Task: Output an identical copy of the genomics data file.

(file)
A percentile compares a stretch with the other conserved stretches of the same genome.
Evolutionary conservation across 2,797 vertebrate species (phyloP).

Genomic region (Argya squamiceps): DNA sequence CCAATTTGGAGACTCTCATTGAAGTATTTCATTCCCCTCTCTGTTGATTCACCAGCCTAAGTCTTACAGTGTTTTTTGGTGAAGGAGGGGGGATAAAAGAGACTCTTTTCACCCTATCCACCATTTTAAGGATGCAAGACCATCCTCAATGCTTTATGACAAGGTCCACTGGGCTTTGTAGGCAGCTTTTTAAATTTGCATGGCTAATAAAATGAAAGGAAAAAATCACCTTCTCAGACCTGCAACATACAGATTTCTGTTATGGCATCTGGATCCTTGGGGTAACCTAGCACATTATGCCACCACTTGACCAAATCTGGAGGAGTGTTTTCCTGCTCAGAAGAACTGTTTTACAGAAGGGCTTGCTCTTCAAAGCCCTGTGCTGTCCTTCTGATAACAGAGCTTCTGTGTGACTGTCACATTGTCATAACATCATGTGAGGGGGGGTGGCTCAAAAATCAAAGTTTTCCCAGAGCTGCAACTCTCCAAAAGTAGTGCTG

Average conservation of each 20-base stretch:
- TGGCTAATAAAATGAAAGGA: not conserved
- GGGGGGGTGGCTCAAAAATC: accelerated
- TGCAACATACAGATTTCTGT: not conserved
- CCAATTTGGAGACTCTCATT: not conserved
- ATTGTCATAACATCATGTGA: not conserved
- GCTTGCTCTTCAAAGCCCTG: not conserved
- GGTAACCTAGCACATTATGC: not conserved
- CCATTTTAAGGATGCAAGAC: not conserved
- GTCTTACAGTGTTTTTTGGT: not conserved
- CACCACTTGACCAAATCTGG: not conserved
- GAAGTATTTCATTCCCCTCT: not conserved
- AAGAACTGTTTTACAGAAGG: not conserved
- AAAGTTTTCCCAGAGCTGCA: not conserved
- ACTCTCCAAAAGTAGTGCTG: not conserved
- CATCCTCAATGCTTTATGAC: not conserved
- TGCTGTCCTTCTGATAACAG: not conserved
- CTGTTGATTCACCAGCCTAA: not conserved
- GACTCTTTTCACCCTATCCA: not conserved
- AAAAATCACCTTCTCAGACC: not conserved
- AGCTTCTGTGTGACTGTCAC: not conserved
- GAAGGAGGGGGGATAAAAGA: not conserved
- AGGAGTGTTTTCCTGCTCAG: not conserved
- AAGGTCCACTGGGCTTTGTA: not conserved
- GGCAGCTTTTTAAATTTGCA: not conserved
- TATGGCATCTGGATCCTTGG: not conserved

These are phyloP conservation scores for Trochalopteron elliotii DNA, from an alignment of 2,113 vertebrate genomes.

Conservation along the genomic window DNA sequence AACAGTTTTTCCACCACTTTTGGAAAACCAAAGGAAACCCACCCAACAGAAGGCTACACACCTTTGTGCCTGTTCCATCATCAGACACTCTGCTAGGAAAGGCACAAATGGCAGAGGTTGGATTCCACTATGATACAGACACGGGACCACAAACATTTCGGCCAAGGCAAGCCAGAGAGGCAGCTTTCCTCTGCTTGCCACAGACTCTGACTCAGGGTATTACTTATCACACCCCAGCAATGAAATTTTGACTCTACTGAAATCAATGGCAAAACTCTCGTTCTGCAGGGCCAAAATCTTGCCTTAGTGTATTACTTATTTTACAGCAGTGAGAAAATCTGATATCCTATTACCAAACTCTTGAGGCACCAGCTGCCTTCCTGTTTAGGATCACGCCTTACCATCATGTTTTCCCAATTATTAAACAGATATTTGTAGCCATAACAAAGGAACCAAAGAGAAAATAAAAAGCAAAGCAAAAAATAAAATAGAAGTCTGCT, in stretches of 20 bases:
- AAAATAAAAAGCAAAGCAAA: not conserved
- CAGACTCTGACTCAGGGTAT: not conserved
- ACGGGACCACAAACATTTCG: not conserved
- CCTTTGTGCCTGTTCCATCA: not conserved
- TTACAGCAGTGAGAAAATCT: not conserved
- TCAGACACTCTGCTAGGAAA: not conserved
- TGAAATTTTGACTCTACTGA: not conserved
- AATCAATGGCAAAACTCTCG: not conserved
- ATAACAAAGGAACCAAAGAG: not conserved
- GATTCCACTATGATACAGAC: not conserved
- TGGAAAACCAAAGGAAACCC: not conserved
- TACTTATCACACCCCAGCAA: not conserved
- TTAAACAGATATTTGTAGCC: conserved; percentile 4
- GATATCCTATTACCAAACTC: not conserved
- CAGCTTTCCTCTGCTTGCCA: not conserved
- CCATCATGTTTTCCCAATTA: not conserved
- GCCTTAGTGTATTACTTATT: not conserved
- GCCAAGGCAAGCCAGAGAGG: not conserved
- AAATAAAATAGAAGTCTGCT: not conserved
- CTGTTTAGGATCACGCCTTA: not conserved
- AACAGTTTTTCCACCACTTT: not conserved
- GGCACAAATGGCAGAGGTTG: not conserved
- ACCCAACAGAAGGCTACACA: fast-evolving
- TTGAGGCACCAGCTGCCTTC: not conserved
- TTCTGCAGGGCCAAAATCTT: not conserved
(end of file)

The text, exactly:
A percentile compares a stretch with the other conserved stretches of the same genome.
Evolutionary conservation across 2,797 vertebrate species (phyloP).

Genomic region (Argya squamiceps): DNA sequence CCAATTTGGAGACTCTCATTGAAGTATTTCATTCCCCTCTCTGTTGATTCACCAGCCTAAGTCTTACAGTGTTTTTTGGTGAAGGAGGGGGGATAAAAGAGACTCTTTTCACCCTATCCACCATTTTAAGGATGCAAGACCATCCTCAATGCTTTATGACAAGGTCCACTGGGCTTTGTAGGCAGCTTTTTAAATTTGCATGGCTAATAAAATGAAAGGAAAAAATCACCTTCTCAGACCTGCAACATACAGATTTCTGTTATGGCATCTGGATCCTTGGGGTAACCTAGCACATTATGCCACCACTTGACCAAATCTGGAGGAGTGTTTTCCTGCTCAGAAGAACTGTTTTACAGAAGGGCTTGCTCTTCAAAGCCCTGTGCTGTCCTTCTGATAACAGAGCTTCTGTGTGACTGTCACATTGTCATAACATCATGTGAGGGGGGGTGGCTCAAAAATCAAAGTTTTCCCAGAGCTGCAACTCTCCAAAAGTAGTGCTG

Average conservation of each 20-base stretch:
- TGGCTAATAAAATGAAAGGA: not conserved
- GGGGGGGTGGCTCAAAAATC: accelerated
- TGCAACATACAGATTTCTGT: not conserved
- CCAATTTGGAGACTCTCATT: not conserved
- ATTGTCATAACATCATGTGA: not conserved
- GCTTGCTCTTCAAAGCCCTG: not conserved
- GGTAACCTAGCACATTATGC: not conserved
- CCATTTTAAGGATGCAAGAC: not conserved
- GTCTTACAGTGTTTTTTGGT: not conserved
- CACCACTTGACCAAATCTGG: not conserved
- GAAGTATTTCATTCCCCTCT: not conserved
- AAGAACTGTTTTACAGAAGG: not conserved
- AAAGTTTTCCCAGAGCTGCA: not conserved
- ACTCTCCAAAAGTAGTGCTG: not conserved
- CATCCTCAATGCTTTATGAC: not conserved
- TGCTGTCCTTCTGATAACAG: not conserved
- CTGTTGATTCACCAGCCTAA: not conserved
- GACTCTTTTCACCCTATCCA: not conserved
- AAAAATCACCTTCTCAGACC: not conserved
- AGCTTCTGTGTGACTGTCAC: not conserved
- GAAGGAGGGGGGATAAAAGA: not conserved
- AGGAGTGTTTTCCTGCTCAG: not conserved
- AAGGTCCACTGGGCTTTGTA: not conserved
- GGCAGCTTTTTAAATTTGCA: not conserved
- TATGGCATCTGGATCCTTGG: not conserved

These are phyloP conservation scores for Trochalopteron elliotii DNA, from an alignment of 2,113 vertebrate genomes.

Conservation along the genomic window DNA sequence AACAGTTTTTCCACCACTTTTGGAAAACCAAAGGAAACCCACCCAACAGAAGGCTACACACCTTTGTGCCTGTTCCATCATCAGACACTCTGCTAGGAAAGGCACAAATGGCAGAGGTTGGATTCCACTATGATACAGACACGGGACCACAAACATTTCGGCCAAGGCAAGCCAGAGAGGCAGCTTTCCTCTGCTTGCCACAGACTCTGACTCAGGGTATTACTTATCACACCCCAGCAATGAAATTTTGACTCTACTGAAATCAATGGCAAAACTCTCGTTCTGCAGGGCCAAAATCTTGCCTTAGTGTATTACTTATTTTACAGCAGTGAGAAAATCTGATATCCTATTACCAAACTCTTGAGGCACCAGCTGCCTTCCTGTTTAGGATCACGCCTTACCATCATGTTTTCCCAATTATTAAACAGATATTTGTAGCCATAACAAAGGAACCAAAGAGAAAATAAAAAGCAAAGCAAAAAATAAAATAGAAGTCTGCT, in stretches of 20 bases:
- AAAATAAAAAGCAAAGCAAA: not conserved
- CAGACTCTGACTCAGGGTAT: not conserved
- ACGGGACCACAAACATTTCG: not conserved
- CCTTTGTGCCTGTTCCATCA: not conserved
- TTACAGCAGTGAGAAAATCT: not conserved
- TCAGACACTCTGCTAGGAAA: not conserved
- TGAAATTTTGACTCTACTGA: not conserved
- AATCAATGGCAAAACTCTCG: not conserved
- ATAACAAAGGAACCAAAGAG: not conserved
- GATTCCACTATGATACAGAC: not conserved
- TGGAAAACCAAAGGAAACCC: not conserved
- TACTTATCACACCCCAGCAA: not conserved
- TTAAACAGATATTTGTAGCC: conserved; percentile 4
- GATATCCTATTACCAAACTC: not conserved
- CAGCTTTCCTCTGCTTGCCA: not conserved
- CCATCATGTTTTCCCAATTA: not conserved
- GCCTTAGTGTATTACTTATT: not conserved
- GCCAAGGCAAGCCAGAGAGG: not conserved
- AAATAAAATAGAAGTCTGCT: not conserved
- CTGTTTAGGATCACGCCTTA: not conserved
- AACAGTTTTTCCACCACTTT: not conserved
- GGCACAAATGGCAGAGGTTG: not conserved
- ACCCAACAGAAGGCTACACA: fast-evolving
- TTGAGGCACCAGCTGCCTTC: not conserved
- TTCTGCAGGGCCAAAATCTT: not conserved